Chris Marshall > PDL-2.007_03 > PDL::IO::Pnm

Download:
PDL-2.007_03.tar.gz

Annotate this POD

Website

View/Report Bugs
Source   Latest Release: PDL-2.007_04

NAME ^

PDL::IO::Pnm -- pnm format I/O for PDL

SYNOPSIS ^

  use PDL::IO::Pnm;
  $im = wpnm $pdl, $file, $format[, $raw];
  rpnm $stack->slice(':,:,:,(0)'),"PDL.ppm";

DESCRIPTION ^

pnm I/O for PDL.

FUNCTIONS ^

rpnm

Read a pnm (portable bitmap/pixmap, pbm/ppm) file into a piddle.

  Usage:  $im = rpnm $file;

Reads a file in pnm format (ascii or raw) into a pdl (magic numbers P1-P6). Based on the input format it returns pdls with arrays of size (width,height) if binary or grey value data (pbm and pgm) or (3,width,height) if rgb data (ppm). This also means for a palette image that the distinction between an image and its lookup table is lost which can be a problem in cases (but can hardly be avoided when using netpbm/pbmplus). Datatype is dependent on the maximum grey/color-component value (for raw and binary formats always PDL_B). rpnm tries to read chopped files by zero padding the missing data (well it currently doesn't, it barfs; I'll probably fix it when it becomes a problem for me ;). You can also read directly into an existing pdl that has to have the right size(!). This can come in handy when you want to read a sequence of images into a datacube.

For details about the formats see appropriate manpages that come with the netpbm/pbmplus packages.

  $stack = zeroes(byte,3,500,300,4);
  rpnm $stack->slice(':,:,:,(0)'),"PDL.ppm";

reads an rgb image (that had better be of size (500,300)) into the first plane of a 3D RGB datacube (=4D pdl datacube). You can also do inplace transpose/inversion that way.

wpnm

Write a pnm (portable bitmap/pixmap, pbm/ppm) file into a file.

  Usage:  $im = wpnm $pdl, $file, $format[, $raw];

Writes data in a pdl into pnm format (ascii or raw) (magic numbers P1-P6). The $format is required (normally produced by wpic) and routine just checks if data is compatible with that format. All conversions should already have been done. If possible, usage of wpic is preferred. Currently RAW format is chosen if compliant with range of input data. Explicit control of ASCII/RAW is possible through the optional $raw argument. If RAW is set to zero it will enforce ASCII mode. Enforcing RAW is somewhat meaningless as the routine will always try to write RAW format if the data range allows (but maybe it should reduce to a RAW supported type when RAW == 'RAW'?). For details about the formats consult appropriate manpages that come with the netpbm/pbmplus packages.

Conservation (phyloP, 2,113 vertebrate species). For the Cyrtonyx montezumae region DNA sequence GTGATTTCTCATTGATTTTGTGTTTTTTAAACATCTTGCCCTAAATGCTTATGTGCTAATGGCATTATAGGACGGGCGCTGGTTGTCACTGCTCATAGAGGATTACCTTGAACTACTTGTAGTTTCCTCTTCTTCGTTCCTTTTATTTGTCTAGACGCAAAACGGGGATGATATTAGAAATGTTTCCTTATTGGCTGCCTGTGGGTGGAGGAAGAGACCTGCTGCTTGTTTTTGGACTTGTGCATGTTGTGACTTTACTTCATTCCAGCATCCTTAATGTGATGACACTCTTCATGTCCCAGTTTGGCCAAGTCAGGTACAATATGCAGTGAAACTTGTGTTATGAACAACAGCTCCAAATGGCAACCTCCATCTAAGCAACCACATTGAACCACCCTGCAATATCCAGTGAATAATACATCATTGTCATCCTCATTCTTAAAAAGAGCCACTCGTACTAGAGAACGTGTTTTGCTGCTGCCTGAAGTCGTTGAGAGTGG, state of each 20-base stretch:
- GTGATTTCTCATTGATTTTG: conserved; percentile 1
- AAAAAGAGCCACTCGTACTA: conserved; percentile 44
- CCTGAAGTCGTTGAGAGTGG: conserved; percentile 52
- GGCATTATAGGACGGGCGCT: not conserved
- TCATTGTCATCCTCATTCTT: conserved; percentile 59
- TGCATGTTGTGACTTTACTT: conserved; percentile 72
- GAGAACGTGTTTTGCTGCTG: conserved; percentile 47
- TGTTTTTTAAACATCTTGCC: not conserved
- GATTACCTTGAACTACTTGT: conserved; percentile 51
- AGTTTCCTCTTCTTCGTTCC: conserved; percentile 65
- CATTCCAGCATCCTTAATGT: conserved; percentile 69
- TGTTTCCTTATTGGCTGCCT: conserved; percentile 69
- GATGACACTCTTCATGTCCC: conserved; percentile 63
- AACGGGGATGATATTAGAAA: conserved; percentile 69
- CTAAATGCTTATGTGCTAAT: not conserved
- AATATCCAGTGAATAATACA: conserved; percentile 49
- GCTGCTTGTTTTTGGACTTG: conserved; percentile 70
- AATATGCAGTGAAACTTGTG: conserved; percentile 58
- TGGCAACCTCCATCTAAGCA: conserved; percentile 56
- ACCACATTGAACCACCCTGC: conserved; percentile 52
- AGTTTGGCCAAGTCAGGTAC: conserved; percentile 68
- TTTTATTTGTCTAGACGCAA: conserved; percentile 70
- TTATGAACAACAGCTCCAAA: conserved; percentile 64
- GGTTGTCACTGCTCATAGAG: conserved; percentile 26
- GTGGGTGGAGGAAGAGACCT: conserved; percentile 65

BUGS ^

The stderr of the converters is redirected to a file. The filename is currently generated in a probably non-portable way. A method that avoids a file (and is portable) would be prefered.

rpnm currently relies on the fact that the header is separated from the image data by a newline. This is not required by the p[bgp]m formats (in fact any whitespace is allowed) but most of the pnm writers seem to comply with that. Truncated files are currently treated ungracefully (rpnm just barfs).

AUTHOR ^

Copyright (C) 1996,1997 Christian Soeller <c.soeller@auckland.ac.nz> All rights reserved. There is no warranty. You are allowed to redistribute this software / documentation under certain conditions. For details, see the file COPYING in the PDL distribution. If this file is separated from the PDL distribution, the copyright notice should be included in the file.

Read in a raw pnm file.

read a raw pnm file. The type argument is only there to determine the type of the operation when creating im or trigger the appropriate type conversion (maybe we want a byte+ here so that im follows strictly the type of type).

Read in an ascii pnm file.

Write a line of pnm data.

This function is implemented this way so that threading works naturally.

syntax highlighting: